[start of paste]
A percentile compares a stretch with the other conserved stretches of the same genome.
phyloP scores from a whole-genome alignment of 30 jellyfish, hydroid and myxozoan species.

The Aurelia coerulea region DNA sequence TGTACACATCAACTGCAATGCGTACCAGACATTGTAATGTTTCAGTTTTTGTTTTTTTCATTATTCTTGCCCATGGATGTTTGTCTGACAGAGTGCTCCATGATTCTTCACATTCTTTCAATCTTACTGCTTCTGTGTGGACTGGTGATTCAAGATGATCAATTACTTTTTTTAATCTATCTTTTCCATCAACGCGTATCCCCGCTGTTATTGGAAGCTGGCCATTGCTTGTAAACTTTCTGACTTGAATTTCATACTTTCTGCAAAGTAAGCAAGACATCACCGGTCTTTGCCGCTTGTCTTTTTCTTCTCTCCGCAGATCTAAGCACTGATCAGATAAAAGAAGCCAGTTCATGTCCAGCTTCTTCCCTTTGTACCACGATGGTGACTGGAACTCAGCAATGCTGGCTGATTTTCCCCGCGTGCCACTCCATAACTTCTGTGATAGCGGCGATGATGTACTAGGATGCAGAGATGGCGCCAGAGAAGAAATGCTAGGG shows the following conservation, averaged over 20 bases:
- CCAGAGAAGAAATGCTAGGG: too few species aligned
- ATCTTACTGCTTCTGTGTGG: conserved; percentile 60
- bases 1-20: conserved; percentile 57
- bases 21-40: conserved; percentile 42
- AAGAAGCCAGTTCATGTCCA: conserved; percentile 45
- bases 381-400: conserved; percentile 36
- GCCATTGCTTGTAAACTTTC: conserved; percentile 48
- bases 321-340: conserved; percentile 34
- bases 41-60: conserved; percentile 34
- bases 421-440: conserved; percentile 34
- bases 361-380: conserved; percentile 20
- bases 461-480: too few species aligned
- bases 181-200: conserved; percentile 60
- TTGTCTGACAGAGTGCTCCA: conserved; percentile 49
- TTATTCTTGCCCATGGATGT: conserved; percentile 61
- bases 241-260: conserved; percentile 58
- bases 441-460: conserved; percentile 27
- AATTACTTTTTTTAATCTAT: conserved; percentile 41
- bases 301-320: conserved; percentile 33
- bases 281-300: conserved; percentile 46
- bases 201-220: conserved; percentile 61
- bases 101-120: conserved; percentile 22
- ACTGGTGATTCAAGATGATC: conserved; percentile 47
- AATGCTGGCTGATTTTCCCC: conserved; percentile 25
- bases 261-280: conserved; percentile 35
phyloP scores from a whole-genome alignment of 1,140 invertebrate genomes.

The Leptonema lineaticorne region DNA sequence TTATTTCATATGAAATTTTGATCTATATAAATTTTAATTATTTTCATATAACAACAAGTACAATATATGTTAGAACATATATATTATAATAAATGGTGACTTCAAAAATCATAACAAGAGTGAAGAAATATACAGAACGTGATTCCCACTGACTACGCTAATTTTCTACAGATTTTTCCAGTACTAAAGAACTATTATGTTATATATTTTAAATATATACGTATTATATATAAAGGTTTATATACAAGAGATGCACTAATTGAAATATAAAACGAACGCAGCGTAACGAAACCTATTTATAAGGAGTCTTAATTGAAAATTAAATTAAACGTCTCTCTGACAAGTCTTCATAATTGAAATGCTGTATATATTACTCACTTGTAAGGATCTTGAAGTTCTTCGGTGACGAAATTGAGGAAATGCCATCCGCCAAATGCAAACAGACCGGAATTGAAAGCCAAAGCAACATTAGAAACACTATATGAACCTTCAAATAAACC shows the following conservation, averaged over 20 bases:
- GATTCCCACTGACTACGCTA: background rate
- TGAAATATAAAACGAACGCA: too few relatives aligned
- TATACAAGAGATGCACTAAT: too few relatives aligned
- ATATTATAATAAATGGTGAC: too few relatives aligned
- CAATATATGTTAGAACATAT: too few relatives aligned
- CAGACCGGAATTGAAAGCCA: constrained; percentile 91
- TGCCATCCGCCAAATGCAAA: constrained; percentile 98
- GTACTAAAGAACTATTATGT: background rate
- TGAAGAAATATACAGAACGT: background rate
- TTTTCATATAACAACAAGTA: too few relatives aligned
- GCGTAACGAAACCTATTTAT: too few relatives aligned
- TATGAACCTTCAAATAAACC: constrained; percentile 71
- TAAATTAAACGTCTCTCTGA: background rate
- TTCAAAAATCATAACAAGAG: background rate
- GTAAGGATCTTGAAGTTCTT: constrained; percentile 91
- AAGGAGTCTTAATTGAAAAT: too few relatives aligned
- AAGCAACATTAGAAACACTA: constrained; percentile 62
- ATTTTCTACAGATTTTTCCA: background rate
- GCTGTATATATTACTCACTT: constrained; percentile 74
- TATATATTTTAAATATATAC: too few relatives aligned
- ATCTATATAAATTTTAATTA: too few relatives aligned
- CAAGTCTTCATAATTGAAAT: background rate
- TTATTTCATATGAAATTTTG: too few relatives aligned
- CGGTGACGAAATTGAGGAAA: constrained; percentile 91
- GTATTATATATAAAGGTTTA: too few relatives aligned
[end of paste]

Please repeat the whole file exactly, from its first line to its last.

A percentile compares a stretch with the other conserved stretches of the same genome.
phyloP scores from a whole-genome alignment of 30 jellyfish, hydroid and myxozoan species.

The Aurelia coerulea region DNA sequence TGTACACATCAACTGCAATGCGTACCAGACATTGTAATGTTTCAGTTTTTGTTTTTTTCATTATTCTTGCCCATGGATGTTTGTCTGACAGAGTGCTCCATGATTCTTCACATTCTTTCAATCTTACTGCTTCTGTGTGGACTGGTGATTCAAGATGATCAATTACTTTTTTTAATCTATCTTTTCCATCAACGCGTATCCCCGCTGTTATTGGAAGCTGGCCATTGCTTGTAAACTTTCTGACTTGAATTTCATACTTTCTGCAAAGTAAGCAAGACATCACCGGTCTTTGCCGCTTGTCTTTTTCTTCTCTCCGCAGATCTAAGCACTGATCAGATAAAAGAAGCCAGTTCATGTCCAGCTTCTTCCCTTTGTACCACGATGGTGACTGGAACTCAGCAATGCTGGCTGATTTTCCCCGCGTGCCACTCCATAACTTCTGTGATAGCGGCGATGATGTACTAGGATGCAGAGATGGCGCCAGAGAAGAAATGCTAGGG shows the following conservation, averaged over 20 bases:
- CCAGAGAAGAAATGCTAGGG: too few species aligned
- ATCTTACTGCTTCTGTGTGG: conserved; percentile 60
- bases 1-20: conserved; percentile 57
- bases 21-40: conserved; percentile 42
- AAGAAGCCAGTTCATGTCCA: conserved; percentile 45
- bases 381-400: conserved; percentile 36
- GCCATTGCTTGTAAACTTTC: conserved; percentile 48
- bases 321-340: conserved; percentile 34
- bases 41-60: conserved; percentile 34
- bases 421-440: conserved; percentile 34
- bases 361-380: conserved; percentile 20
- bases 461-480: too few species aligned
- bases 181-200: conserved; percentile 60
- TTGTCTGACAGAGTGCTCCA: conserved; percentile 49
- TTATTCTTGCCCATGGATGT: conserved; percentile 61
- bases 241-260: conserved; percentile 58
- bases 441-460: conserved; percentile 27
- AATTACTTTTTTTAATCTAT: conserved; percentile 41
- bases 301-320: conserved; percentile 33
- bases 281-300: conserved; percentile 46
- bases 201-220: conserved; percentile 61
- bases 101-120: conserved; percentile 22
- ACTGGTGATTCAAGATGATC: conserved; percentile 47
- AATGCTGGCTGATTTTCCCC: conserved; percentile 25
- bases 261-280: conserved; percentile 35
phyloP scores from a whole-genome alignment of 1,140 invertebrate genomes.

The Leptonema lineaticorne region DNA sequence TTATTTCATATGAAATTTTGATCTATATAAATTTTAATTATTTTCATATAACAACAAGTACAATATATGTTAGAACATATATATTATAATAAATGGTGACTTCAAAAATCATAACAAGAGTGAAGAAATATACAGAACGTGATTCCCACTGACTACGCTAATTTTCTACAGATTTTTCCAGTACTAAAGAACTATTATGTTATATATTTTAAATATATACGTATTATATATAAAGGTTTATATACAAGAGATGCACTAATTGAAATATAAAACGAACGCAGCGTAACGAAACCTATTTATAAGGAGTCTTAATTGAAAATTAAATTAAACGTCTCTCTGACAAGTCTTCATAATTGAAATGCTGTATATATTACTCACTTGTAAGGATCTTGAAGTTCTTCGGTGACGAAATTGAGGAAATGCCATCCGCCAAATGCAAACAGACCGGAATTGAAAGCCAAAGCAACATTAGAAACACTATATGAACCTTCAAATAAACC shows the following conservation, averaged over 20 bases:
- GATTCCCACTGACTACGCTA: background rate
- TGAAATATAAAACGAACGCA: too few relatives aligned
- TATACAAGAGATGCACTAAT: too few relatives aligned
- ATATTATAATAAATGGTGAC: too few relatives aligned
- CAATATATGTTAGAACATAT: too few relatives aligned
- CAGACCGGAATTGAAAGCCA: constrained; percentile 91
- TGCCATCCGCCAAATGCAAA: constrained; percentile 98
- GTACTAAAGAACTATTATGT: background rate
- TGAAGAAATATACAGAACGT: background rate
- TTTTCATATAACAACAAGTA: too few relatives aligned
- GCGTAACGAAACCTATTTAT: too few relatives aligned
- TATGAACCTTCAAATAAACC: constrained; percentile 71
- TAAATTAAACGTCTCTCTGA: background rate
- TTCAAAAATCATAACAAGAG: background rate
- GTAAGGATCTTGAAGTTCTT: constrained; percentile 91
- AAGGAGTCTTAATTGAAAAT: too few relatives aligned
- AAGCAACATTAGAAACACTA: constrained; percentile 62
- ATTTTCTACAGATTTTTCCA: background rate
- GCTGTATATATTACTCACTT: constrained; percentile 74
- TATATATTTTAAATATATAC: too few relatives aligned
- ATCTATATAAATTTTAATTA: too few relatives aligned
- CAAGTCTTCATAATTGAAAT: background rate
- TTATTTCATATGAAATTTTG: too few relatives aligned
- CGGTGACGAAATTGAGGAAA: constrained; percentile 91
- GTATTATATATAAAGGTTTA: too few relatives aligned